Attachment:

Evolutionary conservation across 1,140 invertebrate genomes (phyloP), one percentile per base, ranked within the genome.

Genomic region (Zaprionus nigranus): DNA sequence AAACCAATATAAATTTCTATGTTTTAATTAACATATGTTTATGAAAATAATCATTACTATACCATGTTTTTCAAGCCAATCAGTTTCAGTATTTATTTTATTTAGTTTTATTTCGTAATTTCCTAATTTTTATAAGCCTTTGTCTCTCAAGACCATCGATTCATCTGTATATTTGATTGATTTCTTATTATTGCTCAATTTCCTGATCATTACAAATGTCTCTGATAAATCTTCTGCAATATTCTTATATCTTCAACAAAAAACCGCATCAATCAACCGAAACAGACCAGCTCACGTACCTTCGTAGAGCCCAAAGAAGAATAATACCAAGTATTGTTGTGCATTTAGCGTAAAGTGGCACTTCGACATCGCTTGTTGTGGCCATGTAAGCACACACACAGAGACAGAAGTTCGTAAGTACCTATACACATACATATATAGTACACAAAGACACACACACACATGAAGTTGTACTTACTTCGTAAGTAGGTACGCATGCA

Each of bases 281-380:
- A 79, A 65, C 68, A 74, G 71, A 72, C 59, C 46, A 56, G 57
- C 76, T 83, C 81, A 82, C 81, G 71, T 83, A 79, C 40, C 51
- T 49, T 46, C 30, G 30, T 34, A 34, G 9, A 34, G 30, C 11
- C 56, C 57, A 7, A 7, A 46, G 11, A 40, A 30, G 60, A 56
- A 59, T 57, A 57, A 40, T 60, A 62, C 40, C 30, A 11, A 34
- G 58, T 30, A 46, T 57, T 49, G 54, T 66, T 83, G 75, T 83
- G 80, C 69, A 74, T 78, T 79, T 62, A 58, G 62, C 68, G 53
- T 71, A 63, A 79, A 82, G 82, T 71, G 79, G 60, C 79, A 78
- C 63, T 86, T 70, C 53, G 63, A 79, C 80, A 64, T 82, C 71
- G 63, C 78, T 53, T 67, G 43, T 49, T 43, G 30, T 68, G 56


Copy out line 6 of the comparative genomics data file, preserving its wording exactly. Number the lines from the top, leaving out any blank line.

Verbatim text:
- T 49, T 46, C 30, G 30, T 34, A 34, G 9, A 34, G 30, C 11